Z-score can be calculated with below formula,

###
** z = ( x - μ ) / σ **

where,

x - x vector (elements of x vector)

μ - mean value of x vector

σ - standard deviation of x vector

The normal distribution curve can easily explain a z-score. Z-score values are located around the curve below. Zero is a mean center value. The highest and lowest values can be found in the right and left most parts of the curve.

Let's generate some sample data and get its z-scores.

`set.seed(123)`

`x = sample(1:50, 100, replace=T)`

Getting z-scores with a formula.

```
m = mean(x)
s = sd(x)
```

`zs = (x - m)/s`

```
summary(x)
Min. 1st Qu. Median Mean 3rd Qu. Max.
1.00 16.00 25.50 26.21 36.25 50.00
```

```
summary(zs)
Min. 1st Qu. Median Mean 3rd Qu. Max.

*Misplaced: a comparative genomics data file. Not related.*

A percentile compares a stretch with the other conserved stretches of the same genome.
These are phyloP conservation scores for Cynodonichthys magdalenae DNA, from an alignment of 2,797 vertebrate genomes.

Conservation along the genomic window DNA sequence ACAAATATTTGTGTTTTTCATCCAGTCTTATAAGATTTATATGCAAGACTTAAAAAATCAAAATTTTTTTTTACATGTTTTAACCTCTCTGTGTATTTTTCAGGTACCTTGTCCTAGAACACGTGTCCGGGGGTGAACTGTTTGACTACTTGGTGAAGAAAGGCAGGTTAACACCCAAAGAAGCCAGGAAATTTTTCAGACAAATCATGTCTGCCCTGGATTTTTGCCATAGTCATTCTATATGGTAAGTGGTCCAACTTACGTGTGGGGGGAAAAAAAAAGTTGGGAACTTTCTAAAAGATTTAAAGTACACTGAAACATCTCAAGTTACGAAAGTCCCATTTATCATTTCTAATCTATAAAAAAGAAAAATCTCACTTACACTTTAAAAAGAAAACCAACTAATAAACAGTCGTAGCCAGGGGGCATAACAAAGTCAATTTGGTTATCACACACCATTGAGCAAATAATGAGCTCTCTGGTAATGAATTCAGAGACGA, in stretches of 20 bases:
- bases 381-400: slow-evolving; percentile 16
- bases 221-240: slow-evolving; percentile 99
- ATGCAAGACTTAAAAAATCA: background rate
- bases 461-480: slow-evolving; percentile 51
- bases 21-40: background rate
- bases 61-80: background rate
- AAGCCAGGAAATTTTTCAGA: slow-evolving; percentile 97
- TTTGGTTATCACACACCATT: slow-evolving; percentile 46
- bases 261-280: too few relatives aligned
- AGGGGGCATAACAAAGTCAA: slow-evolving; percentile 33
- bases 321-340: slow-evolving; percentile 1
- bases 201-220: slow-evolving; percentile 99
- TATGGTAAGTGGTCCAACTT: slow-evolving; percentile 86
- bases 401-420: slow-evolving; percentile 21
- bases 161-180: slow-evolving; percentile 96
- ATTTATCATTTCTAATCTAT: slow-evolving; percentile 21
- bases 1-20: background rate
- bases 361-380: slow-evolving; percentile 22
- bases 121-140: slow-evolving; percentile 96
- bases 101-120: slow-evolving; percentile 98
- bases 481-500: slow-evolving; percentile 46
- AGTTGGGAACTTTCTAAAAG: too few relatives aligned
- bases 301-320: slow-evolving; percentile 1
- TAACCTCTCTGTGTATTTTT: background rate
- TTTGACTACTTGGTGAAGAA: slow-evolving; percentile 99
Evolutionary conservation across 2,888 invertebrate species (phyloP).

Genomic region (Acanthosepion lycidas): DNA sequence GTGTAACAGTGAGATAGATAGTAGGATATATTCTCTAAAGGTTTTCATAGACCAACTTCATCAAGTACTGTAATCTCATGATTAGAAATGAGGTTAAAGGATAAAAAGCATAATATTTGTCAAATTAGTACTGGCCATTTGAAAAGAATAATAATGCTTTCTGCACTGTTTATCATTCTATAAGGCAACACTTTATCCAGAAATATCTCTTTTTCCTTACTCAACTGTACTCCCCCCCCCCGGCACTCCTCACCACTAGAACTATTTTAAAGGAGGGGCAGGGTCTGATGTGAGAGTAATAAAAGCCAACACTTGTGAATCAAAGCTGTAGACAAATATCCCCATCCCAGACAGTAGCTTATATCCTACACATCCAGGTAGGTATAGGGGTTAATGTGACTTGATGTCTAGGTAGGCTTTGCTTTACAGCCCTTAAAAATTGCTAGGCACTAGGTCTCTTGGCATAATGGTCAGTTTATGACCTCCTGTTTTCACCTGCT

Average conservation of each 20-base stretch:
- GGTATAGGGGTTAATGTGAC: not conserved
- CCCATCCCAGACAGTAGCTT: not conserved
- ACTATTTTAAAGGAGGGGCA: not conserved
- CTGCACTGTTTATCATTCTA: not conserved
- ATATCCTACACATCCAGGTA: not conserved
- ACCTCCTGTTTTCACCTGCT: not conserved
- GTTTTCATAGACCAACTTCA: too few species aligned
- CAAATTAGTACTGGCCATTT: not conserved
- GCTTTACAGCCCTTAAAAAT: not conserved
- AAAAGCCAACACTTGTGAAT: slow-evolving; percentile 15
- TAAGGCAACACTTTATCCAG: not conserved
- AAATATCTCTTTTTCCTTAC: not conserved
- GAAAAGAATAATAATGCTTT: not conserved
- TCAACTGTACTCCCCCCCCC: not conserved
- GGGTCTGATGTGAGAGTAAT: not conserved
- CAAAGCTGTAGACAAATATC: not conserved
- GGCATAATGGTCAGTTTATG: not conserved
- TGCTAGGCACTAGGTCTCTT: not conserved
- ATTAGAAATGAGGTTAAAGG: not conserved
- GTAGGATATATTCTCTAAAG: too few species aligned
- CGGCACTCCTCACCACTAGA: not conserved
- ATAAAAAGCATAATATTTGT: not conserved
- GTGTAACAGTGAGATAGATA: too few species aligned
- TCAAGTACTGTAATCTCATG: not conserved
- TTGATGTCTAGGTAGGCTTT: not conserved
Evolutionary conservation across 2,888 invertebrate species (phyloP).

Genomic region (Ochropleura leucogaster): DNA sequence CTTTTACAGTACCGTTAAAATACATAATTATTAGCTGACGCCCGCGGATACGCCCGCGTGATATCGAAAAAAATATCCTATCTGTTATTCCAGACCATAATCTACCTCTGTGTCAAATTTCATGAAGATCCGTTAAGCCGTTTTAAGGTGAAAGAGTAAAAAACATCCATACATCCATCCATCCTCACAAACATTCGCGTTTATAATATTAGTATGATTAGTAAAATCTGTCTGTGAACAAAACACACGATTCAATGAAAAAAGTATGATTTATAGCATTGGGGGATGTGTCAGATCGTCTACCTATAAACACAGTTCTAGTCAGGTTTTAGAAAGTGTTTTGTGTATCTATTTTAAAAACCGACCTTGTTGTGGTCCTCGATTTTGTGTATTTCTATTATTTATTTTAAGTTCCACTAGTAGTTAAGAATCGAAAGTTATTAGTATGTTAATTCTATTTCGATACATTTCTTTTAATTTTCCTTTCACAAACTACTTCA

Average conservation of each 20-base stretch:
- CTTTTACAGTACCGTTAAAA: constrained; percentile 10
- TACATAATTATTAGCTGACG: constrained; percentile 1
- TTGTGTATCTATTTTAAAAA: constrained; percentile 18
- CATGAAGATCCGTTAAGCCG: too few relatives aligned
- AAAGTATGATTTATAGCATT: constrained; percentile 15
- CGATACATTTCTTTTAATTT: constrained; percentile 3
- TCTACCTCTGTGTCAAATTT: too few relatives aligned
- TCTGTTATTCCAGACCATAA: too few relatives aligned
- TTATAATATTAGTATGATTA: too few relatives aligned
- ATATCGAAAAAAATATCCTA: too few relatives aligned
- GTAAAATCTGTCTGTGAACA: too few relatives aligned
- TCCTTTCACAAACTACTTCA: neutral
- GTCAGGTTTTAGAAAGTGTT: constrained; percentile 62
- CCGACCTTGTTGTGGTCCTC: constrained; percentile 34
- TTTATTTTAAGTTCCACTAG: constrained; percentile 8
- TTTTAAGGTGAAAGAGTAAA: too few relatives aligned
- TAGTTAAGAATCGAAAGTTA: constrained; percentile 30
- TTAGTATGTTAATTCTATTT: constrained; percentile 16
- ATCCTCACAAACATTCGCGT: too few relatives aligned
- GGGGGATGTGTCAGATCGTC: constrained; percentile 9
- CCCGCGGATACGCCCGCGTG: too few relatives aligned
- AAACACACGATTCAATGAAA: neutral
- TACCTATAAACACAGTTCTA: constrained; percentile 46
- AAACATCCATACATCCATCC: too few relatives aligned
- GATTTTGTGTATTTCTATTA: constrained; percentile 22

-1.91447 -0.77536 -0.05392 0.00000 0.76245 1.80663
```

As summary shows, the x vector was centered into 0 mean value. In 'zs', the value of x vector's 1 is equal to -1.91, and 50 is equal to 1.8 sigma value.

In R, we can use scale() command to get z-scores.

```
scale(x)
[,1]
[1,] 0.28781591
[2,] -0.69941543
[3,] -0.09188846
........
[98,] 0.51563852
[99,] -1.38288328
[100,] 0.21187503
attr(,"scaled:center")
[1] 26.21
attr(,"scaled:scale")
[1] 13.16814
```

We need the first part of a scale function result.

sc_zs = scale(x)[,1] summary(sc_zs) Min. 1st Qu. Median Mean 3rd Qu. Max. -1.91447 -0.77536 -0.05392 0.00000 0.76245 1.80663

A summary shows that the result is the same as the one that was taken with a formula.

The scale function is often used to clean up data to remove the mean value from the series data.

I feel really happy to have seen your webpage and look forward to so many more entertaining times reading here. Thanks once more for all the details.approved auditors in dwc

ReplyDeleteAwesome post!

ReplyDelete